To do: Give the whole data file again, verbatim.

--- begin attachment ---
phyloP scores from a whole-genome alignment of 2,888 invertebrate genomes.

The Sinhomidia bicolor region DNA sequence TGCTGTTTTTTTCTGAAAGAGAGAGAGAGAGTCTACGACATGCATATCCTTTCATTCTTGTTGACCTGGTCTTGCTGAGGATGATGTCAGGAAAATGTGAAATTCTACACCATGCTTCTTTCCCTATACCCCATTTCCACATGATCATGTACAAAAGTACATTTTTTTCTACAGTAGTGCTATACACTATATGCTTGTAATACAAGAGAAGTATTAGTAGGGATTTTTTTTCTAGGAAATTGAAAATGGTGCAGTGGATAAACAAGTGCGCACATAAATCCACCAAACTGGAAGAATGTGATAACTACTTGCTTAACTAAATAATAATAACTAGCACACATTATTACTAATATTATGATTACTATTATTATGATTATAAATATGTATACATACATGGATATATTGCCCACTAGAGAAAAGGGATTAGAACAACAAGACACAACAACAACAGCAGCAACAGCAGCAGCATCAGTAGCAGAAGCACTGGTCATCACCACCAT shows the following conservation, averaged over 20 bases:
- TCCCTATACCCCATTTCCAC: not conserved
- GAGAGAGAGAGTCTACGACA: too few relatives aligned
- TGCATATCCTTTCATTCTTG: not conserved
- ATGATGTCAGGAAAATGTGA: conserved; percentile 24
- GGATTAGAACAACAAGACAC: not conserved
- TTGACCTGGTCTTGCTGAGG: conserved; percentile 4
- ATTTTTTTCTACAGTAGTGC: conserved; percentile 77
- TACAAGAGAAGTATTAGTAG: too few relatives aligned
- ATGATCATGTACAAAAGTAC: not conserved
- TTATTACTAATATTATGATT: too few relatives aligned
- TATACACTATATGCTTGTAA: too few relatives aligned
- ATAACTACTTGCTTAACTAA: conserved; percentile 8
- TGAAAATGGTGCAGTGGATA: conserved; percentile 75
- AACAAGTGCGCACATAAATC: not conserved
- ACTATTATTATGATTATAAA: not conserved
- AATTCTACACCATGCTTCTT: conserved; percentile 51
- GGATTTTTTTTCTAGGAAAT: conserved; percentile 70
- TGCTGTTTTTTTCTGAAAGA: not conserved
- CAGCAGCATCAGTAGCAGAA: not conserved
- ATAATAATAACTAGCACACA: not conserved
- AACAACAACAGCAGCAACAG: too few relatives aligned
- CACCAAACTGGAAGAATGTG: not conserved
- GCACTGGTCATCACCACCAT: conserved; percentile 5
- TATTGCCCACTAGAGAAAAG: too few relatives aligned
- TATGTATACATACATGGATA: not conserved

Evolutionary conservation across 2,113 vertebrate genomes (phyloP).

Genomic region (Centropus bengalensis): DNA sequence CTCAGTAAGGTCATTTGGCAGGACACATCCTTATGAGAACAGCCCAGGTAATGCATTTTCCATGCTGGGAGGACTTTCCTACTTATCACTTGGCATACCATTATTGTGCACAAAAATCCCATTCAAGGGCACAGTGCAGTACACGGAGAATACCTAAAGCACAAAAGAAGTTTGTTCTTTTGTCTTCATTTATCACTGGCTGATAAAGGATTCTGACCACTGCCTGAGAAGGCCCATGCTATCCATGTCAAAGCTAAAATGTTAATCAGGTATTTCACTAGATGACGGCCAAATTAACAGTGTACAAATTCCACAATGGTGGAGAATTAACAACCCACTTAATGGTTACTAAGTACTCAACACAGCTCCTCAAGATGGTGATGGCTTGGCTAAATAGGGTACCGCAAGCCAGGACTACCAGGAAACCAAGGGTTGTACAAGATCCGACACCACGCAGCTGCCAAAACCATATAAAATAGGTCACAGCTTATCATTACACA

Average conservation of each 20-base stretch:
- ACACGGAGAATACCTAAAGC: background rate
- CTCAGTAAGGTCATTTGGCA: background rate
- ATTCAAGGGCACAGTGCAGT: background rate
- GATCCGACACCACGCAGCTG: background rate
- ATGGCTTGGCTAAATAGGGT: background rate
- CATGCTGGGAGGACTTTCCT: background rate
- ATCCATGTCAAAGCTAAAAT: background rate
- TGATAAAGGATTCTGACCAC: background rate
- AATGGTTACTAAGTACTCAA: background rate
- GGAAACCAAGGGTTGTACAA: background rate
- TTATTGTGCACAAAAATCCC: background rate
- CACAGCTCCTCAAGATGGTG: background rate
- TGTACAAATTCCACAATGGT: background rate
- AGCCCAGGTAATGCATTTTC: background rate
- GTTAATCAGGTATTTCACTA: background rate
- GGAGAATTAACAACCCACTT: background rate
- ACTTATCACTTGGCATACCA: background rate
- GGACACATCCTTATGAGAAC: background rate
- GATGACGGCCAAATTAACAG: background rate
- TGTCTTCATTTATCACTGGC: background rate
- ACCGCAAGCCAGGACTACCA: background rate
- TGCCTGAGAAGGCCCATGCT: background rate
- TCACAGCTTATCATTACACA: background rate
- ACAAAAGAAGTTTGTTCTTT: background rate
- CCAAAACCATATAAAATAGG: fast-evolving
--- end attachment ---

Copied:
phyloP scores from a whole-genome alignment of 2,888 invertebrate genomes.

The Sinhomidia bicolor region DNA sequence TGCTGTTTTTTTCTGAAAGAGAGAGAGAGAGTCTACGACATGCATATCCTTTCATTCTTGTTGACCTGGTCTTGCTGAGGATGATGTCAGGAAAATGTGAAATTCTACACCATGCTTCTTTCCCTATACCCCATTTCCACATGATCATGTACAAAAGTACATTTTTTTCTACAGTAGTGCTATACACTATATGCTTGTAATACAAGAGAAGTATTAGTAGGGATTTTTTTTCTAGGAAATTGAAAATGGTGCAGTGGATAAACAAGTGCGCACATAAATCCACCAAACTGGAAGAATGTGATAACTACTTGCTTAACTAAATAATAATAACTAGCACACATTATTACTAATATTATGATTACTATTATTATGATTATAAATATGTATACATACATGGATATATTGCCCACTAGAGAAAAGGGATTAGAACAACAAGACACAACAACAACAGCAGCAACAGCAGCAGCATCAGTAGCAGAAGCACTGGTCATCACCACCAT shows the following conservation, averaged over 20 bases:
- TCCCTATACCCCATTTCCAC: not conserved
- GAGAGAGAGAGTCTACGACA: too few relatives aligned
- TGCATATCCTTTCATTCTTG: not conserved
- ATGATGTCAGGAAAATGTGA: conserved; percentile 24
- GGATTAGAACAACAAGACAC: not conserved
- TTGACCTGGTCTTGCTGAGG: conserved; percentile 4
- ATTTTTTTCTACAGTAGTGC: conserved; percentile 77
- TACAAGAGAAGTATTAGTAG: too few relatives aligned
- ATGATCATGTACAAAAGTAC: not conserved
- TTATTACTAATATTATGATT: too few relatives aligned
- TATACACTATATGCTTGTAA: too few relatives aligned
- ATAACTACTTGCTTAACTAA: conserved; percentile 8
- TGAAAATGGTGCAGTGGATA: conserved; percentile 75
- AACAAGTGCGCACATAAATC: not conserved
- ACTATTATTATGATTATAAA: not conserved
- AATTCTACACCATGCTTCTT: conserved; percentile 51
- GGATTTTTTTTCTAGGAAAT: conserved; percentile 70
- TGCTGTTTTTTTCTGAAAGA: not conserved
- CAGCAGCATCAGTAGCAGAA: not conserved
- ATAATAATAACTAGCACACA: not conserved
- AACAACAACAGCAGCAACAG: too few relatives aligned
- CACCAAACTGGAAGAATGTG: not conserved
- GCACTGGTCATCACCACCAT: conserved; percentile 5
- TATTGCCCACTAGAGAAAAG: too few relatives aligned
- TATGTATACATACATGGATA: not conserved

Evolutionary conservation across 2,113 vertebrate genomes (phyloP).

Genomic region (Centropus bengalensis): DNA sequence CTCAGTAAGGTCATTTGGCAGGACACATCCTTATGAGAACAGCCCAGGTAATGCATTTTCCATGCTGGGAGGACTTTCCTACTTATCACTTGGCATACCATTATTGTGCACAAAAATCCCATTCAAGGGCACAGTGCAGTACACGGAGAATACCTAAAGCACAAAAGAAGTTTGTTCTTTTGTCTTCATTTATCACTGGCTGATAAAGGATTCTGACCACTGCCTGAGAAGGCCCATGCTATCCATGTCAAAGCTAAAATGTTAATCAGGTATTTCACTAGATGACGGCCAAATTAACAGTGTACAAATTCCACAATGGTGGAGAATTAACAACCCACTTAATGGTTACTAAGTACTCAACACAGCTCCTCAAGATGGTGATGGCTTGGCTAAATAGGGTACCGCAAGCCAGGACTACCAGGAAACCAAGGGTTGTACAAGATCCGACACCACGCAGCTGCCAAAACCATATAAAATAGGTCACAGCTTATCATTACACA

Average conservation of each 20-base stretch:
- ACACGGAGAATACCTAAAGC: background rate
- CTCAGTAAGGTCATTTGGCA: background rate
- ATTCAAGGGCACAGTGCAGT: background rate
- GATCCGACACCACGCAGCTG: background rate
- ATGGCTTGGCTAAATAGGGT: background rate
- CATGCTGGGAGGACTTTCCT: background rate
- ATCCATGTCAAAGCTAAAAT: background rate
- TGATAAAGGATTCTGACCAC: background rate
- AATGGTTACTAAGTACTCAA: background rate
- GGAAACCAAGGGTTGTACAA: background rate
- TTATTGTGCACAAAAATCCC: background rate
- CACAGCTCCTCAAGATGGTG: background rate
- TGTACAAATTCCACAATGGT: background rate
- AGCCCAGGTAATGCATTTTC: background rate
- GTTAATCAGGTATTTCACTA: background rate
- GGAGAATTAACAACCCACTT: background rate
- ACTTATCACTTGGCATACCA: background rate
- GGACACATCCTTATGAGAAC: background rate
- GATGACGGCCAAATTAACAG: background rate
- TGTCTTCATTTATCACTGGC: background rate
- ACCGCAAGCCAGGACTACCA: background rate
- TGCCTGAGAAGGCCCATGCT: background rate
- TCACAGCTTATCATTACACA: background rate
- ACAAAAGAAGTTTGTTCTTT: background rate
- CCAAAACCATATAAAATAGG: fast-evolving